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Can You Fire Employees on the Spot? Six Scenarios to Consider

Handling employee behavioral issues can be tricky. In most cases, a “progressive discipline” approach is recommended: First, you should counsel the individual, and if the problem persists, follow up with written warnings before proceeding to termination. This cautious approach helps protect your business from a potential lawsuit. Though this is true of most situations, there are exceptions. Sometimes the situation is so severe, your best bet is to end the work relationship immediately. Let’s look at three zero-tolerance scenarios where on-the-spot firing is acceptable — and three where it’s not.
  • Firing employees after threats of violence

    Scenario 1: Threats of Violence

    Fire on the spot? Yes

    When disgruntled employees take out their anger at work, the consequences can be dire. That’s why verbal threats, stalking or outright acts of violence are grounds for immediate termination. Depending on the situation, you may need to involve another person as a witness to the firing — or even call the police if the behavior has escalated.

  • Firing employees after neglecting to follow safety measures

    Scenario 2: Neglecting to Follow Safety Measures

    Fire on the Spot? Yes

    You’re responsible for providing a safe workplace. Assuming you’re complying with the safety standards that apply to your business and industry — and have trained employees on the proper precautions — you can and should immediately terminate an employee who blatantly ignores these safety measures.

  • Firing employees for profanity toward a coworker or customer

    Scenario 3: Profanity Toward a Coworker or Customer

    Fire on the spot? Yes

    Vulgar outbursts against a colleague or customer should never be ignored. Religious, racial, ethnic and gender-based slurs are especially problematic, because they can quickly veer into harassment. An employee who swears too much may need only counseling, but one who hurls profanities or slurs in a heated argument should be shown the door.

  • Can I fire an employee who is frequently absent?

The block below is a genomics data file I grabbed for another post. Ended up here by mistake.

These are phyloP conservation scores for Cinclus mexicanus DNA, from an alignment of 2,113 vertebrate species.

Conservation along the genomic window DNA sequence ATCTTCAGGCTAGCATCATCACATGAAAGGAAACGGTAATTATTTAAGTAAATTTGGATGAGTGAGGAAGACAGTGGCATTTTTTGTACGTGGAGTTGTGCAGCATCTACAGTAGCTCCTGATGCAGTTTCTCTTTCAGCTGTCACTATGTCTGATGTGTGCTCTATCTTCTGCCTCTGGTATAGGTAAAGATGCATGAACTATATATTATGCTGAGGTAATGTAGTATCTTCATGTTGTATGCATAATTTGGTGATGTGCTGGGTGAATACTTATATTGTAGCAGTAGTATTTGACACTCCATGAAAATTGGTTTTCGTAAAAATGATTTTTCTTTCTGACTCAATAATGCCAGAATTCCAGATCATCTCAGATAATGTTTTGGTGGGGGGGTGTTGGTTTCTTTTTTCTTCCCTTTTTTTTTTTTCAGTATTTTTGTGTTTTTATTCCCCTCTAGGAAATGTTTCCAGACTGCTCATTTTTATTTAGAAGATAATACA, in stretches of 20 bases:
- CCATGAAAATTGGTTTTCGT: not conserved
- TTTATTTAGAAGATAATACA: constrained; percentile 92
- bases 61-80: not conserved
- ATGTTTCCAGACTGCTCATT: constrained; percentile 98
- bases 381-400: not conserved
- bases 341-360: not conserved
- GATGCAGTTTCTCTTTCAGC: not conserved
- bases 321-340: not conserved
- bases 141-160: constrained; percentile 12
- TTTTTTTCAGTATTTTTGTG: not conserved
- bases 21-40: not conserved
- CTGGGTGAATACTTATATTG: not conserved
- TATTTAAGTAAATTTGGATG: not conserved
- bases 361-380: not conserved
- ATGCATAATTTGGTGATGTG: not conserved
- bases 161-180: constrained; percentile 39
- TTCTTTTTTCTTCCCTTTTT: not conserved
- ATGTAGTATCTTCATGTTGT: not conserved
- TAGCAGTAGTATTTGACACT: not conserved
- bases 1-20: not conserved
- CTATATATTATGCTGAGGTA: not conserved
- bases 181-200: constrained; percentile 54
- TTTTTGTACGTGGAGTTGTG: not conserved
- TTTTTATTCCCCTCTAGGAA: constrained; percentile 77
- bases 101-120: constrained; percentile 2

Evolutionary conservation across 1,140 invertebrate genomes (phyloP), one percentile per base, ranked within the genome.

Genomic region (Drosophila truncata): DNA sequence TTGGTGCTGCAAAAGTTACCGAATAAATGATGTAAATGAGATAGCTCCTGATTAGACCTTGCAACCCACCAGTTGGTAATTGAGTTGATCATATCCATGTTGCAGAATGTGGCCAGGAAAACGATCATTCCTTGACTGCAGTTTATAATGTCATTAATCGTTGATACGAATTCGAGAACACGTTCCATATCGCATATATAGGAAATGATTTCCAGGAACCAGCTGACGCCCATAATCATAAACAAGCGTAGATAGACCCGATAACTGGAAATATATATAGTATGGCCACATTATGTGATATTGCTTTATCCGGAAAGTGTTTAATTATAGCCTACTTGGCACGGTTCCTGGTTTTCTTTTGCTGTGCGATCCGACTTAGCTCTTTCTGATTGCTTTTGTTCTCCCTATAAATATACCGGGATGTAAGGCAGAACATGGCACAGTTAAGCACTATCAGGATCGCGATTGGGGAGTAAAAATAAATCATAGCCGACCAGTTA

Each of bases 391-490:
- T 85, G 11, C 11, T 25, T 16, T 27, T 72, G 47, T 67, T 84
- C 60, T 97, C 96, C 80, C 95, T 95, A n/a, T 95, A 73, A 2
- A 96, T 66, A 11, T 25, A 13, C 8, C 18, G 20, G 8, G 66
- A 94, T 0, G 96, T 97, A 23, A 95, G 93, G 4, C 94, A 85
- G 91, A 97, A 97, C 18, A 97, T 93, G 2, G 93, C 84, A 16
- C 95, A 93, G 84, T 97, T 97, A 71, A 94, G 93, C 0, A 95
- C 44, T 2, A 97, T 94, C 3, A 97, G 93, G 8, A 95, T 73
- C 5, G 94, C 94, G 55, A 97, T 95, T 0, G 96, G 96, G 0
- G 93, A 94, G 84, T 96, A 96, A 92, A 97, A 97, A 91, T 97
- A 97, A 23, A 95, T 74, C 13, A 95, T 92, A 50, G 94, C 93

Scenario 4: Frequent Absences

    Fire on the Spot? No

    Excessive absenteeism should be addressed, especially when you’re dealing with employees who are always late or frequently call out sick. But be careful. Some absences are protected under the Family and Medical Leave Act (FMLA) and other employment laws, and shouldn’t lead to disciplinary action or discharge. Get the facts before you make a decision.

  • Can I fire an employee sharing salary information?

    Scenario 5: Sharing Salary or Bonus Information

    Fire on the Spot? No

    Though you may prefer that employees not talk about their wages, you can’t stop them from doing so. The National Labor Relations Act (NLRA) gives employees the right to discuss hours, pay and working conditions. In fact, such discussions, even on social media such as Facebook, are a form of “protected concerted activity.”

  • Am I able to fire employees who submit complaints about discrimination and harassment?

    Scenario 6: Complaining about Discrimination or Harassment

    Fire on the spot? No

    Firing an employee who complains about discrimination or harassment (or reports illegal or unethical activity) is considered illegal retaliation. Other forms of adverse action, such as demotion, salary reduction or change in job assignment, are also prohibited by law.

  • Protect your business with solid policies

    Protect Your Business with Solid Policies

    Formal, written employee policies are your first line of defense with any disciplinary action. “Your polices should clearly outline the rules of your workplace, as well as the potential consequences for any misconduct or violations,” says Shanna Wall, compliance attorney for ComplyRight. For assistance in creating a comprehensive, attorney-approved policy manual, check out our easy-to-use handbook software.


Jaime Lizotte
Presented by: Jaime Lizotte,
HR Solutions Manager
Hiring, recordkeeping, time and attendance tracking, employee discipline, filing 1099 and W2s ... all of these tasks create overhead expenses and detract from revenue-generating activities.